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Laziness is a myth. Here’s how to escape toxic productivity culture

We’re not meant to work as much as we do.

Laziness is a myth. Here’s how to escape toxic productivity culture
[Source photo: Ketut Subiyanto/Pexels]

What if I told you that laziness is a symptom, not the problem itself?

It sounds radical, I know, but when we drill into the scientific literature, there isn’t any proof that laziness is more than an overused label. As a clinical psychology researcher and cofounder of a mental well-being company, I can tell you that this misconception is at the root of our culture’s obsession with productivity and if we keep believing it, we’re going to be more than just exhausted.

As we race to our jobs, churn through never-ending to-do lists, and run from meeting to meeting, eyes glazed over from the frenzied nature of our daily lives, many of us believe that we need to work this way in order to deserve rest. Our culture is so obsessed with this chaos, which writer Tim Kreider describes as “an endless, frantic hamster wheel for survival.”

Here’s the problem: By trying to optimize every moment of our day, and squeeze out every bit of productivity we can, we have ended up with the largest mental health epidemic ever recorded.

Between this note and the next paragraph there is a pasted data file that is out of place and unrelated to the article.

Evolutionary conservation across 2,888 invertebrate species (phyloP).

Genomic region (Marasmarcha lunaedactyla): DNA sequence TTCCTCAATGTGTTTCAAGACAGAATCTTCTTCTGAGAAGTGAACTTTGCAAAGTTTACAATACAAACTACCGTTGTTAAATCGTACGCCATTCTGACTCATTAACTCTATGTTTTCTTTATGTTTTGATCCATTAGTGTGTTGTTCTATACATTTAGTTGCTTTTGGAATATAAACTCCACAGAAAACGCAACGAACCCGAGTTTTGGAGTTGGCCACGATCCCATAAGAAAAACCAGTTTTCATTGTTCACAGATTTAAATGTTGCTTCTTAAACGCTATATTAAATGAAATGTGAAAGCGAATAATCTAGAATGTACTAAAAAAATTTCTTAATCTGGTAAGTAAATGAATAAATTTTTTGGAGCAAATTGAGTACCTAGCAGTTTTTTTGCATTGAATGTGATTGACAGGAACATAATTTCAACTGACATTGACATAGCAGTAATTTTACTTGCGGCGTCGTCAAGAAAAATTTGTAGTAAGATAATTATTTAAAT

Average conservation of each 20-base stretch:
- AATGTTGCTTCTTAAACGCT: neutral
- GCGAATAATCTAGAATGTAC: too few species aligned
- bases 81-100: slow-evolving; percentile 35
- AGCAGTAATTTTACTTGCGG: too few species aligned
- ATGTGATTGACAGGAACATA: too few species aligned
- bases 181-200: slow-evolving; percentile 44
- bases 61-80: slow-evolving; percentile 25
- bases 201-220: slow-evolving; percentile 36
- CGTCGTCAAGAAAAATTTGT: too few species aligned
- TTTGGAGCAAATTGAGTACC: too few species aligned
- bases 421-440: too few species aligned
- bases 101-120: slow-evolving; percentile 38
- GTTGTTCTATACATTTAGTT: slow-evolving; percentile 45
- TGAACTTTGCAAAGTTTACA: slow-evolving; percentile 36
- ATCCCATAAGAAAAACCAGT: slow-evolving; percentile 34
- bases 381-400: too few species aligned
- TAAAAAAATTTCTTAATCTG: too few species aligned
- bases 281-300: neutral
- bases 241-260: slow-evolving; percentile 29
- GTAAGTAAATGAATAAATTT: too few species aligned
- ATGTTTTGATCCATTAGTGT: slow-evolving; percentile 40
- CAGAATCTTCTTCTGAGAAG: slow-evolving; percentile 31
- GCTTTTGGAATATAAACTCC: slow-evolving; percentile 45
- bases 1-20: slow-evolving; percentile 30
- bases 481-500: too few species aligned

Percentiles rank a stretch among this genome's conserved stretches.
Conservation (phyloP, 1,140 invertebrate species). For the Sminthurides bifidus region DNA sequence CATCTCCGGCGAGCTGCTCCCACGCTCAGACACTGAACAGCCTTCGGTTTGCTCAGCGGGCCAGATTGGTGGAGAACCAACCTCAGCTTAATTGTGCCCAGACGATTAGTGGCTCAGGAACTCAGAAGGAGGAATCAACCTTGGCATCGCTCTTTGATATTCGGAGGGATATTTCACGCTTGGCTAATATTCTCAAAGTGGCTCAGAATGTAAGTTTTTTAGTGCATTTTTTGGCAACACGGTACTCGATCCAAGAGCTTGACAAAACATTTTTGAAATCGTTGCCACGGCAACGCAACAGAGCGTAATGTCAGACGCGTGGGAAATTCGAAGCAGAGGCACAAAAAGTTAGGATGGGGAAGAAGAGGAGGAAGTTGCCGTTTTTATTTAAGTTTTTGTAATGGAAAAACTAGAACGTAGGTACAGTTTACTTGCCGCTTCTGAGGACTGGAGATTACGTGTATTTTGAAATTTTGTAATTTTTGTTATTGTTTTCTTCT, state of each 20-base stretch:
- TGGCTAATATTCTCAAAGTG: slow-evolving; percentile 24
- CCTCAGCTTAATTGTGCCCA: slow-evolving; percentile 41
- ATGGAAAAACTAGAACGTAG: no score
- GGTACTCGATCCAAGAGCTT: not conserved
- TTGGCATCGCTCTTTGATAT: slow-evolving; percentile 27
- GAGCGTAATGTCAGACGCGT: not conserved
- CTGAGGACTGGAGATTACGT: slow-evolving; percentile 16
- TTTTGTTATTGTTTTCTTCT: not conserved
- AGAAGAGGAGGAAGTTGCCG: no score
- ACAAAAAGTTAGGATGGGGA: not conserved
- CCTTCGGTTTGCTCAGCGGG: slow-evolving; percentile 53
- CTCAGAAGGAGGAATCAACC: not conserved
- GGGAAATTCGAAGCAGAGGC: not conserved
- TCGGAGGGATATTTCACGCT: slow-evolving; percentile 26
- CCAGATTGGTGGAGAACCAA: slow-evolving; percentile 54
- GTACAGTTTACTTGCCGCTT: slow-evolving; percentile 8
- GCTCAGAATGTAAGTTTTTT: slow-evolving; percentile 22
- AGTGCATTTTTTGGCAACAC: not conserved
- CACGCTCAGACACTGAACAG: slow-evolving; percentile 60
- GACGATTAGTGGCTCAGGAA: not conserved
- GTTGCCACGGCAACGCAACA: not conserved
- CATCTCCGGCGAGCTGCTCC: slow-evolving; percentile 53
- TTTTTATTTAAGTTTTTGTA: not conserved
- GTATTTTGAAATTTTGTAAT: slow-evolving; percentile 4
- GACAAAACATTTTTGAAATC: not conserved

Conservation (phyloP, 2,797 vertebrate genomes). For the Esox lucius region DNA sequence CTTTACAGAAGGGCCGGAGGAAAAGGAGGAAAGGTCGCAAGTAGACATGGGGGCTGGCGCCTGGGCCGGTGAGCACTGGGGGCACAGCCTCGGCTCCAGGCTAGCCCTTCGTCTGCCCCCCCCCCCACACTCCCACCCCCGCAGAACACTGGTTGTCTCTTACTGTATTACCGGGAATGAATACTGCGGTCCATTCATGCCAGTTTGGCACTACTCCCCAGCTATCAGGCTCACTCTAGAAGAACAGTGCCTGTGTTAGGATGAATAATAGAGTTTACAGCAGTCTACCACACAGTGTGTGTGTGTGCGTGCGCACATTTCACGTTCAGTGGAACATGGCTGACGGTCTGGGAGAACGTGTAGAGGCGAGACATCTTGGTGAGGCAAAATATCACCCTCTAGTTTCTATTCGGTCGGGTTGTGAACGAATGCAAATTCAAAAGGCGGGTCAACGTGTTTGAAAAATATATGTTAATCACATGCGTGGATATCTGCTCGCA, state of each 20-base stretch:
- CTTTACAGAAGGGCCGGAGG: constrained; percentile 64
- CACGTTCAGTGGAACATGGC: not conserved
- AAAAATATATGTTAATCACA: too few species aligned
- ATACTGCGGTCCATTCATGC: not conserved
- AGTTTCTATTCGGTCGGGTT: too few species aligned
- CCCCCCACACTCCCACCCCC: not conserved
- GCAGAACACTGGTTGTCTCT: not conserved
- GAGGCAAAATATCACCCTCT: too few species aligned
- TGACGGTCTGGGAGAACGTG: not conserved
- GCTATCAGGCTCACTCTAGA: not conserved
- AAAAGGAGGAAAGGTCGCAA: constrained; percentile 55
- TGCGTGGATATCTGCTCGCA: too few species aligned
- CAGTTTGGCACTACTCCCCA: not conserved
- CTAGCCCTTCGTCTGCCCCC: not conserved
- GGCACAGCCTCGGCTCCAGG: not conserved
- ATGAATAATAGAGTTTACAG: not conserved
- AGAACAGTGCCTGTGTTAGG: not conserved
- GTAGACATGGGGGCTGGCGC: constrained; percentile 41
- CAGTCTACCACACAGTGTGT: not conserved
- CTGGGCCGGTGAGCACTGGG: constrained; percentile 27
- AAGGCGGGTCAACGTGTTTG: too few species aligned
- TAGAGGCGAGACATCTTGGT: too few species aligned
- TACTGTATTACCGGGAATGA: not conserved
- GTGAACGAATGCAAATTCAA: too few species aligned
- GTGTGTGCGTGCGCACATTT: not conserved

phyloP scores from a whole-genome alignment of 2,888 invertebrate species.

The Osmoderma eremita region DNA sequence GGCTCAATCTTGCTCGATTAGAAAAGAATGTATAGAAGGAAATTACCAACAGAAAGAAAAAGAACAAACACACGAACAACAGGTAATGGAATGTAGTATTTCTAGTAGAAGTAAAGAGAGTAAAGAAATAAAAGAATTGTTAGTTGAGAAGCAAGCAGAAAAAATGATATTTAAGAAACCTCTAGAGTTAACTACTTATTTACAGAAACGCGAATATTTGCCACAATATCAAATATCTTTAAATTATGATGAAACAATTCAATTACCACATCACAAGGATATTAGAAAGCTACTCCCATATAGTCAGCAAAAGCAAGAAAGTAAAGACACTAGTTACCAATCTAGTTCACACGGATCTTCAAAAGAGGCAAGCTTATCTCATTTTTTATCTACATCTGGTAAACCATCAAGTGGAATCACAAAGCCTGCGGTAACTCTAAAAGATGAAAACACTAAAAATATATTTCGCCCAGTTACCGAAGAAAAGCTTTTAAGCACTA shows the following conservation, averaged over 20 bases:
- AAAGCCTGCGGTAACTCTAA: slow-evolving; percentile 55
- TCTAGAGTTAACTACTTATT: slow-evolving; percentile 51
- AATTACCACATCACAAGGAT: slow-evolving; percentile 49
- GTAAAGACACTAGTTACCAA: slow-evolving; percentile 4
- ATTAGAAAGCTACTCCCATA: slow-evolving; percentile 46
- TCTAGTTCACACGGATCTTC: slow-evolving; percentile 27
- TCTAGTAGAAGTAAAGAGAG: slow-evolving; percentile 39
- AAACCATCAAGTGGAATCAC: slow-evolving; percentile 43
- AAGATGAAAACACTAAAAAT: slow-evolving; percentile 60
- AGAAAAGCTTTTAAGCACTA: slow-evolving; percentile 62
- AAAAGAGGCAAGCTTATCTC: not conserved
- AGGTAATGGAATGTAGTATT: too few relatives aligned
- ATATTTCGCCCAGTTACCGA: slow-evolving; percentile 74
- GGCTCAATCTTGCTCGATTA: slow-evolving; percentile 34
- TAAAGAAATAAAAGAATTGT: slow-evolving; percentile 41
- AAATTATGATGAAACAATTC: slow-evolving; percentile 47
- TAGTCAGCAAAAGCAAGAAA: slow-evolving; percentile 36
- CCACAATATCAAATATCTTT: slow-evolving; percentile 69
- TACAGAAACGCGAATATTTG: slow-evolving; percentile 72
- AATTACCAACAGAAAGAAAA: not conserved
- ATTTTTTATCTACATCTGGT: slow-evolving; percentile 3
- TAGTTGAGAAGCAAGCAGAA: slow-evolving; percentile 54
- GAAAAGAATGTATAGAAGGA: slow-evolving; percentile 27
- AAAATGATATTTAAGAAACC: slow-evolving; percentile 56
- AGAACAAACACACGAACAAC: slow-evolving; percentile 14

From my point of view, we’ve been trying to solve this issue all wrong. The answer to escaping life’s endless, frantic hamster wheel doesn’t call for simply opting out. The answer, in part, already lives in our brains. We just have to slow down enough to access it.


While our lives today may seem busier than ever, demonizing laziness isn’t anything new. Some experts even say laziness is a social construct used to justify political, social, and economic order—and it has existed for hundreds of years.

It may seem like “hustle culture” started with the rise of social media, but philosopher Bertrand Russell was writing about our struggles with making space for leisure back in 1932. Russell’s essay titled In Praise of Idleness reads:

“The wise use of leisure, it must be conceded, is a product of civilization and education. A man who has worked long hours all his life will be bored if he becomes suddenly idle. But without a considerable amount of leisure a man is cut off from many of the best things. There is no longer any reason why the bulk of the population should suffer this deprivation; only a foolish asceticism, usually vicarious, makes us continue to insist on work in excessive quantities now that the need no longer exists.”

Award-winning journalist Celeste Headlee, takes it one step further. In her book Do Nothing, she describes the real culprit behind our hatred of laziness, not as our phones or incessant email pings, but something much more integrated in the fabric of our society. She traces the perception back to the Industrial Revolution, which sparked an unprecedented change in our world. The Industrial Revolution, she argues, allowed us to accept the hamster wheel and encouraged us to prioritize work above all else.

However, the reality is that we’re not meant to work as much as we do. In fact, as a species, we love downtime. Humans thrive when we have time for leisure; creating, daydreaming, and imagining. In fact, researchers have found that communities that prioritize leisure over work enjoy higher levels of well-being.